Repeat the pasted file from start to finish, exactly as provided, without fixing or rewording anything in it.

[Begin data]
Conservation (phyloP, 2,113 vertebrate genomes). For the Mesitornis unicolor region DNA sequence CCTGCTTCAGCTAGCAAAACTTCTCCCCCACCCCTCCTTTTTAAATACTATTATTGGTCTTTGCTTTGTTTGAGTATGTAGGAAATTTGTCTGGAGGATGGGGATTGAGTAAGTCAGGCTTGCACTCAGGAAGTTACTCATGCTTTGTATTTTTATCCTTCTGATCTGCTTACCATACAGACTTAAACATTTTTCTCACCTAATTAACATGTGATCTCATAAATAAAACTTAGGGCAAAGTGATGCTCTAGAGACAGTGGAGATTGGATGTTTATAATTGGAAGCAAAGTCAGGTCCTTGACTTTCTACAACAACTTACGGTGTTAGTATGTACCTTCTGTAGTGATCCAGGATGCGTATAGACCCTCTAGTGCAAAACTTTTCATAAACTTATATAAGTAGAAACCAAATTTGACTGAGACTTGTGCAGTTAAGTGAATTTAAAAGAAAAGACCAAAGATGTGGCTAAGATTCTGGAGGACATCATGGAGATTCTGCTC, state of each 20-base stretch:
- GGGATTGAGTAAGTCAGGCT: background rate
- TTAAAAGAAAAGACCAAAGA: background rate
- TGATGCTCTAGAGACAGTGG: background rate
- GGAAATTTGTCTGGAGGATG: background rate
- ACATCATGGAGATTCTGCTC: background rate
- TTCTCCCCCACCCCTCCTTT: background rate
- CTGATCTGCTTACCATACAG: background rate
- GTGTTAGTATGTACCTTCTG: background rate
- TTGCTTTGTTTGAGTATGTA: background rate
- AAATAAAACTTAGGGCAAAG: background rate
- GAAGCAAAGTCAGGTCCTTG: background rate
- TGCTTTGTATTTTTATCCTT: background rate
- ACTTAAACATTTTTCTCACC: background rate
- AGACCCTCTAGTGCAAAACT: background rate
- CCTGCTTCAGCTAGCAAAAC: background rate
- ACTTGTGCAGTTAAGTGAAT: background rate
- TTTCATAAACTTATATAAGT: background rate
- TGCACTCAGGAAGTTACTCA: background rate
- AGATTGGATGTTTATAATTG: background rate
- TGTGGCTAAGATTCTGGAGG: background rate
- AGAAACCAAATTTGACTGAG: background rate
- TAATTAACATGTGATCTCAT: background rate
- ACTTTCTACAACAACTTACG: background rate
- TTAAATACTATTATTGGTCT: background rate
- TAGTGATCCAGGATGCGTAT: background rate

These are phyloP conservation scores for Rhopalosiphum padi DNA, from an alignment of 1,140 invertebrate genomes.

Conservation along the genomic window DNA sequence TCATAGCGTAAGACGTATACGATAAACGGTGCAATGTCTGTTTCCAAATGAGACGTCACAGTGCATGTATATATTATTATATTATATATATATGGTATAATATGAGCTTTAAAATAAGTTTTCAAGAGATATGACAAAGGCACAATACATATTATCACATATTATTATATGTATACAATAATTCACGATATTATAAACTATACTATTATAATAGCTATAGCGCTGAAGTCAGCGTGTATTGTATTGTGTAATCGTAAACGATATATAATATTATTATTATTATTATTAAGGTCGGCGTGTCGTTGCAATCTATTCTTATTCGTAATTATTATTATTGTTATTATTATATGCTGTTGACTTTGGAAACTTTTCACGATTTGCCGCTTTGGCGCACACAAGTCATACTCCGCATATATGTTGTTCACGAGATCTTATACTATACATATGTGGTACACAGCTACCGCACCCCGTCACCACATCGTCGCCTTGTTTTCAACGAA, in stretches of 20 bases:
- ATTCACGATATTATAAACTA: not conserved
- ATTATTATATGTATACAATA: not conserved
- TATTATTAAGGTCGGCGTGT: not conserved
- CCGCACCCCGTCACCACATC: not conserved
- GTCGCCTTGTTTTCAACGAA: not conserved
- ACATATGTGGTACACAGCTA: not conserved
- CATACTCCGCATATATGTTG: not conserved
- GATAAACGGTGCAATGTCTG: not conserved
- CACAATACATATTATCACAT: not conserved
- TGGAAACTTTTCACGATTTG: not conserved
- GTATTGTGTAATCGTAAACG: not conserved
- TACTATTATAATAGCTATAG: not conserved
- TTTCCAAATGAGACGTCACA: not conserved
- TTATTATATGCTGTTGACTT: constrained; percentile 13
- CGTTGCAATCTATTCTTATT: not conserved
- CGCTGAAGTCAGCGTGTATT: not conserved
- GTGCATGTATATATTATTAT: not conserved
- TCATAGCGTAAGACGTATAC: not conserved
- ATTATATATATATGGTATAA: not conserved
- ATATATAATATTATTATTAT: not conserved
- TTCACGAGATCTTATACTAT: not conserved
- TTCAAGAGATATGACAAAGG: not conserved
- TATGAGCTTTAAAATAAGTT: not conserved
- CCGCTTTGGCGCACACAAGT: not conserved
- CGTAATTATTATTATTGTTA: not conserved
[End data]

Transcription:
Conservation (phyloP, 2,113 vertebrate genomes). For the Mesitornis unicolor region DNA sequence CCTGCTTCAGCTAGCAAAACTTCTCCCCCACCCCTCCTTTTTAAATACTATTATTGGTCTTTGCTTTGTTTGAGTATGTAGGAAATTTGTCTGGAGGATGGGGATTGAGTAAGTCAGGCTTGCACTCAGGAAGTTACTCATGCTTTGTATTTTTATCCTTCTGATCTGCTTACCATACAGACTTAAACATTTTTCTCACCTAATTAACATGTGATCTCATAAATAAAACTTAGGGCAAAGTGATGCTCTAGAGACAGTGGAGATTGGATGTTTATAATTGGAAGCAAAGTCAGGTCCTTGACTTTCTACAACAACTTACGGTGTTAGTATGTACCTTCTGTAGTGATCCAGGATGCGTATAGACCCTCTAGTGCAAAACTTTTCATAAACTTATATAAGTAGAAACCAAATTTGACTGAGACTTGTGCAGTTAAGTGAATTTAAAAGAAAAGACCAAAGATGTGGCTAAGATTCTGGAGGACATCATGGAGATTCTGCTC, state of each 20-base stretch:
- GGGATTGAGTAAGTCAGGCT: background rate
- TTAAAAGAAAAGACCAAAGA: background rate
- TGATGCTCTAGAGACAGTGG: background rate
- GGAAATTTGTCTGGAGGATG: background rate
- ACATCATGGAGATTCTGCTC: background rate
- TTCTCCCCCACCCCTCCTTT: background rate
- CTGATCTGCTTACCATACAG: background rate
- GTGTTAGTATGTACCTTCTG: background rate
- TTGCTTTGTTTGAGTATGTA: background rate
- AAATAAAACTTAGGGCAAAG: background rate
- GAAGCAAAGTCAGGTCCTTG: background rate
- TGCTTTGTATTTTTATCCTT: background rate
- ACTTAAACATTTTTCTCACC: background rate
- AGACCCTCTAGTGCAAAACT: background rate
- CCTGCTTCAGCTAGCAAAAC: background rate
- ACTTGTGCAGTTAAGTGAAT: background rate
- TTTCATAAACTTATATAAGT: background rate
- TGCACTCAGGAAGTTACTCA: background rate
- AGATTGGATGTTTATAATTG: background rate
- TGTGGCTAAGATTCTGGAGG: background rate
- AGAAACCAAATTTGACTGAG: background rate
- TAATTAACATGTGATCTCAT: background rate
- ACTTTCTACAACAACTTACG: background rate
- TTAAATACTATTATTGGTCT: background rate
- TAGTGATCCAGGATGCGTAT: background rate

These are phyloP conservation scores for Rhopalosiphum padi DNA, from an alignment of 1,140 invertebrate genomes.

Conservation along the genomic window DNA sequence TCATAGCGTAAGACGTATACGATAAACGGTGCAATGTCTGTTTCCAAATGAGACGTCACAGTGCATGTATATATTATTATATTATATATATATGGTATAATATGAGCTTTAAAATAAGTTTTCAAGAGATATGACAAAGGCACAATACATATTATCACATATTATTATATGTATACAATAATTCACGATATTATAAACTATACTATTATAATAGCTATAGCGCTGAAGTCAGCGTGTATTGTATTGTGTAATCGTAAACGATATATAATATTATTATTATTATTATTAAGGTCGGCGTGTCGTTGCAATCTATTCTTATTCGTAATTATTATTATTGTTATTATTATATGCTGTTGACTTTGGAAACTTTTCACGATTTGCCGCTTTGGCGCACACAAGTCATACTCCGCATATATGTTGTTCACGAGATCTTATACTATACATATGTGGTACACAGCTACCGCACCCCGTCACCACATCGTCGCCTTGTTTTCAACGAA, in stretches of 20 bases:
- ATTCACGATATTATAAACTA: not conserved
- ATTATTATATGTATACAATA: not conserved
- TATTATTAAGGTCGGCGTGT: not conserved
- CCGCACCCCGTCACCACATC: not conserved
- GTCGCCTTGTTTTCAACGAA: not conserved
- ACATATGTGGTACACAGCTA: not conserved
- CATACTCCGCATATATGTTG: not conserved
- GATAAACGGTGCAATGTCTG: not conserved
- CACAATACATATTATCACAT: not conserved
- TGGAAACTTTTCACGATTTG: not conserved
- GTATTGTGTAATCGTAAACG: not conserved
- TACTATTATAATAGCTATAG: not conserved
- TTTCCAAATGAGACGTCACA: not conserved
- TTATTATATGCTGTTGACTT: constrained; percentile 13
- CGTTGCAATCTATTCTTATT: not conserved
- CGCTGAAGTCAGCGTGTATT: not conserved
- GTGCATGTATATATTATTAT: not conserved
- TCATAGCGTAAGACGTATAC: not conserved
- ATTATATATATATGGTATAA: not conserved
- ATATATAATATTATTATTAT: not conserved
- TTCACGAGATCTTATACTAT: not conserved
- TTCAAGAGATATGACAAAGG: not conserved
- TATGAGCTTTAAAATAAGTT: not conserved
- CCGCTTTGGCGCACACAAGT: not conserved
- CGTAATTATTATTATTGTTA: not conserved